Tuesday, February 17, 2009


If you were wearing a parachute and you were told that there is a 95% chance that it would open, would you jump from a 100% secure airplane? That's the question I'm asking myself after a recent conversation with the "boyfriend". We (well, I) had pretty much decided to end the relationship, but he insisted he needed to see me over the Valentine's Day weekend. I agreed and made a date to spend the day with him on Saturday. We did the usual 'date' with the grandkids. After all, I don't give that up for anyone. After we dropped them off, we did some shopping at Costco and the mall, and then came back to my place to talk.
He gave me a V-Day gift of Russian nesting dolls, saying they were symbolic of the depth and layers of our relationship. He told me that he's 95% committed to a relationship with me. Huh? He said he had given himself fully to his previous marriage, but now he holds a small part of himself back because he doesn't want to be hurt again. When told this information, I hadn't yet considered the parachute analogy used above, but I'm not sure how I feel about that dangling 5%. How do you hold a part of yourself back from a commitment if you are truly committed? Is that the 5% that would come back to haunt me if he found someone he could commit to 100%?

Does that 5% represent an open window to accommodate the occasional need to sneak around with someone else? After all, our relationship hums along quite nicely, right up until he feels the need to occasionally sing a different song. The number of times he's been forgiven is becoming embarrassing to admit. No, he's not out and out "cheating". He just feels the need to maintain internet/phone-based "friendships" with other women. He's always willing to give them up and say he's sorry - if I catch him, that is. After the last incident, I gave up being his cyber-sitter and broke off the relationship. Keeping track of his internet activity is just too exhausting.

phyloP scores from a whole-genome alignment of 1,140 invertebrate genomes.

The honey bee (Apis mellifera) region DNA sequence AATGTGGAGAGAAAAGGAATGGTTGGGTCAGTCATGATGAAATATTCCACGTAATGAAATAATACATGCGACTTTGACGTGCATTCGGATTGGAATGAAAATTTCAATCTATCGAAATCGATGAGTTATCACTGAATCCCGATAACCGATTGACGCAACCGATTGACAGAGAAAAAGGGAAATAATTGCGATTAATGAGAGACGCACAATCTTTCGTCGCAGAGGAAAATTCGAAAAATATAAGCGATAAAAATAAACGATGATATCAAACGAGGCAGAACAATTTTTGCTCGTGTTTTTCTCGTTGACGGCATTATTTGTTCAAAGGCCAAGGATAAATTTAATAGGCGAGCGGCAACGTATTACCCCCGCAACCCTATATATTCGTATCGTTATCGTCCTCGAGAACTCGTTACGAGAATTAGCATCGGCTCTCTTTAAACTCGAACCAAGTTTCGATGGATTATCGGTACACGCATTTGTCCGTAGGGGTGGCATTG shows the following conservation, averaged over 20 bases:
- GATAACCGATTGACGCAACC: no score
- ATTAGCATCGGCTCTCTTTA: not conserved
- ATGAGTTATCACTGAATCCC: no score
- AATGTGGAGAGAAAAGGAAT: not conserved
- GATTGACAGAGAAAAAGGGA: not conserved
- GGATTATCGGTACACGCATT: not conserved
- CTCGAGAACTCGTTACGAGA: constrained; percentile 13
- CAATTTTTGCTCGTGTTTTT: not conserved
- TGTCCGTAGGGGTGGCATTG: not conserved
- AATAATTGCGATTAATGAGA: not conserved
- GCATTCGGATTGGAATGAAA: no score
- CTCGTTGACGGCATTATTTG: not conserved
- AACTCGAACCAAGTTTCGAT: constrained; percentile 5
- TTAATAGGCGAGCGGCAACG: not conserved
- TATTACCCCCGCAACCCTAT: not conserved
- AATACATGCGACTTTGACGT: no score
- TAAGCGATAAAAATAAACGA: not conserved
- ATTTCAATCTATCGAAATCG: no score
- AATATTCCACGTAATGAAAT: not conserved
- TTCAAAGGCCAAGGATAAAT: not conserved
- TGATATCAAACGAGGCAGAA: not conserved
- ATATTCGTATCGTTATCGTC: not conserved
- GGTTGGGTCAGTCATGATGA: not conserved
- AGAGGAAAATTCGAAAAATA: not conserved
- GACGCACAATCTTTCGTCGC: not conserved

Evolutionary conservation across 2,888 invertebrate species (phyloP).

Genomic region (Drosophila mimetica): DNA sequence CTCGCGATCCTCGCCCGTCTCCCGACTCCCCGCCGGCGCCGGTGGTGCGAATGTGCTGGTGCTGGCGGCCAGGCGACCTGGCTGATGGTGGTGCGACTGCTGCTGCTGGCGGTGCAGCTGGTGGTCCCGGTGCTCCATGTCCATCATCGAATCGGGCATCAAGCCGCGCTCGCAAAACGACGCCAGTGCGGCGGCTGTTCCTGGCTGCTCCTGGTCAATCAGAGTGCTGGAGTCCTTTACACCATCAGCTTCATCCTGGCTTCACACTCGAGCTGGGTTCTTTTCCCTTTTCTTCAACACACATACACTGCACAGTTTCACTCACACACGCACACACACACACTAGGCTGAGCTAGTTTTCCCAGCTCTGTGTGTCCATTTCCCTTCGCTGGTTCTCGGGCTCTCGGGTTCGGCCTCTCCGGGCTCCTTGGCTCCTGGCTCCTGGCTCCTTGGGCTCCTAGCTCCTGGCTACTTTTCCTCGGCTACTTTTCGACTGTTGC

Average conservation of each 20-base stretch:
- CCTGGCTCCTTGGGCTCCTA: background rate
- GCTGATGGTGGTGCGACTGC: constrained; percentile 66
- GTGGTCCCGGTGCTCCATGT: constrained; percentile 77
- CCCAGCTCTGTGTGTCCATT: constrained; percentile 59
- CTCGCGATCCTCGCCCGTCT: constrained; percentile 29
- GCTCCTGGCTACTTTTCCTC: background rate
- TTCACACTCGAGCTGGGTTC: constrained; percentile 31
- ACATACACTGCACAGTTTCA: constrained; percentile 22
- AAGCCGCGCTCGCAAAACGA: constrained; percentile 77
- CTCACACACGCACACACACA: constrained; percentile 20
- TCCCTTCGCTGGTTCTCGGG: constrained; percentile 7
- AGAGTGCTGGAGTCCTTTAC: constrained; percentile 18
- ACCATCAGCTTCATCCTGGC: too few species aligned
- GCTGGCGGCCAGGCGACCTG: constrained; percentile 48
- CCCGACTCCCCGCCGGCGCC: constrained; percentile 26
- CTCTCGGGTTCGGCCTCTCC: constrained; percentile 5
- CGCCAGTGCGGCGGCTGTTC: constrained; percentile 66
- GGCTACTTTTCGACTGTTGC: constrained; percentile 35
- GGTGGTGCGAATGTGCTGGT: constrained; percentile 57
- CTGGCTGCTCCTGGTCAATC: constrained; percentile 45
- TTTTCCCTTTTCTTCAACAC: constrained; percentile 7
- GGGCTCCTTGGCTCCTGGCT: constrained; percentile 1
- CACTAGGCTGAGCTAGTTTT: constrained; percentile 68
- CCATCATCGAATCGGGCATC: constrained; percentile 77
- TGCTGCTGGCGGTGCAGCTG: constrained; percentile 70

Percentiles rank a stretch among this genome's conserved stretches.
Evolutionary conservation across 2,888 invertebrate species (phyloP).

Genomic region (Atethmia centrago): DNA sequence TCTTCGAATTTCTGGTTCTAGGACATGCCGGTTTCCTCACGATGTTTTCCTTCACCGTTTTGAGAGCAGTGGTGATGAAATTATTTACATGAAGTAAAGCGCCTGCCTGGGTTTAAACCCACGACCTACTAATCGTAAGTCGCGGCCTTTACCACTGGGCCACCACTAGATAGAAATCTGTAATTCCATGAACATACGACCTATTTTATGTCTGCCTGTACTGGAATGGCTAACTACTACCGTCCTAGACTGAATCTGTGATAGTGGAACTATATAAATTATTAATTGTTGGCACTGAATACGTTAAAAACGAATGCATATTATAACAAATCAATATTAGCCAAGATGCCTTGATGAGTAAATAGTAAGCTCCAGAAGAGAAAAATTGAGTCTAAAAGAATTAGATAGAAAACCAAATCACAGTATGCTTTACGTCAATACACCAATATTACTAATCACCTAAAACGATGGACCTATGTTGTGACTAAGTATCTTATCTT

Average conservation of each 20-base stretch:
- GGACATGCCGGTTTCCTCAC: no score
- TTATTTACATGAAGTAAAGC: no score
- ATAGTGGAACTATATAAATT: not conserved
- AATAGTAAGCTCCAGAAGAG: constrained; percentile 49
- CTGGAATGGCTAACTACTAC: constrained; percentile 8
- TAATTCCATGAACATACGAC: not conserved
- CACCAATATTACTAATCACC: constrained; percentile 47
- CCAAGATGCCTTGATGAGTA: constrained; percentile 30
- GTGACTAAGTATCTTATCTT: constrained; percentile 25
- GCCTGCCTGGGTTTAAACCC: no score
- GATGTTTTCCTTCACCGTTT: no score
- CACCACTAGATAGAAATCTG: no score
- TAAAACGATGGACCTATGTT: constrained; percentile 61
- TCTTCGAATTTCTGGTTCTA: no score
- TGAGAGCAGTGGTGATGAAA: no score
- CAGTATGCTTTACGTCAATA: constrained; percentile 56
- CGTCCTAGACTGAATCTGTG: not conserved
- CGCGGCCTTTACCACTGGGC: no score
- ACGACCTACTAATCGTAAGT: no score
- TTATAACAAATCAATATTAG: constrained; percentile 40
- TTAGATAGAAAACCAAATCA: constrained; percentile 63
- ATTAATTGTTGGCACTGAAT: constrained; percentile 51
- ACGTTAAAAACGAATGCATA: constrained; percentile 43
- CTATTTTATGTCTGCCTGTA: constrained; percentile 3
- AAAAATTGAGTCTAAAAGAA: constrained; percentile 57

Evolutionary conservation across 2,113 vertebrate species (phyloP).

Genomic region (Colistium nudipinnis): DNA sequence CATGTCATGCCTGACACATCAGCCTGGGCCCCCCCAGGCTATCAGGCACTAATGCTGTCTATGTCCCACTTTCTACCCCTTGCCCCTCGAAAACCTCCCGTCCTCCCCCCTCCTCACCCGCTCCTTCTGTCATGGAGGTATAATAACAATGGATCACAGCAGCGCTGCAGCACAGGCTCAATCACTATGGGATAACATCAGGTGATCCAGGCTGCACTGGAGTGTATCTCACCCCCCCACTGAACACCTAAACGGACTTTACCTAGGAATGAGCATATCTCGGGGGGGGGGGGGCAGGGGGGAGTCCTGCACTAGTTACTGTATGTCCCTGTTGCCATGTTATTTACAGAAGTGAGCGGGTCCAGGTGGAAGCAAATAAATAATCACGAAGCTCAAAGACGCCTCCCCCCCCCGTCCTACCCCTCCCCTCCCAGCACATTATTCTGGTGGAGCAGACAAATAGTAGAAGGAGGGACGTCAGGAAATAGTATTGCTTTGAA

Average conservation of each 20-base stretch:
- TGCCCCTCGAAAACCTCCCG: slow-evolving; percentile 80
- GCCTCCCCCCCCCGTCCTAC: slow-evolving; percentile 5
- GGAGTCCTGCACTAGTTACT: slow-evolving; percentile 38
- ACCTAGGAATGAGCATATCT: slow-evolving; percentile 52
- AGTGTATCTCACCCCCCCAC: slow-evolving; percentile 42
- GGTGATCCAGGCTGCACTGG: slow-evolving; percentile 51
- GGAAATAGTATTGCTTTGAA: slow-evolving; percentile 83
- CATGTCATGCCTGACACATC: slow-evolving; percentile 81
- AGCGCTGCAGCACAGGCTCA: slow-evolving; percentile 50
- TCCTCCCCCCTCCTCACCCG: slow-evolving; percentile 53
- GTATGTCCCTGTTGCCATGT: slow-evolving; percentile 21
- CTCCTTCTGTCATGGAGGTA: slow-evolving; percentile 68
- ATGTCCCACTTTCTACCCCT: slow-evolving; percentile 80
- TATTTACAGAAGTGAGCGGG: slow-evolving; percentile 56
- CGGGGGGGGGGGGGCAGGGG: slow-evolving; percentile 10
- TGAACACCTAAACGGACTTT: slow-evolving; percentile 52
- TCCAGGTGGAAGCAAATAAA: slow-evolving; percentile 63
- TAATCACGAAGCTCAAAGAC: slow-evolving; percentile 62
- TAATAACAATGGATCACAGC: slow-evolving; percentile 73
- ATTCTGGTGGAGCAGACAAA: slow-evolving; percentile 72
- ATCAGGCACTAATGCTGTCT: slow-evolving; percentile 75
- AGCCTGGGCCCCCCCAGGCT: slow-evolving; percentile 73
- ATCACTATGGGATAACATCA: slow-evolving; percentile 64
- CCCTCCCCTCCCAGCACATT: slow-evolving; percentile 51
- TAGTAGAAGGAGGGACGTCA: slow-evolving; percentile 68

So now the question is out there. Can I forgive him one more time? Especially if he is now willing to commit a "full" 95%? He claims that he was previously at 75%, but the fact that I walked away brought him perspective. What about the fact that he's been saying "I love you" for 4 months? Can you truly love someone that you're 75% committed to? Does "I love you" mean more now that the number is 95%?

Who said love gets easier as you get older? I think it just gets more complicated. Few choices. The choices are damaged (myself included). Maybe it's me. Maybe I should accept his 95%, but promise only 90% in return. Now I'm just being facetious. I think.

No comments: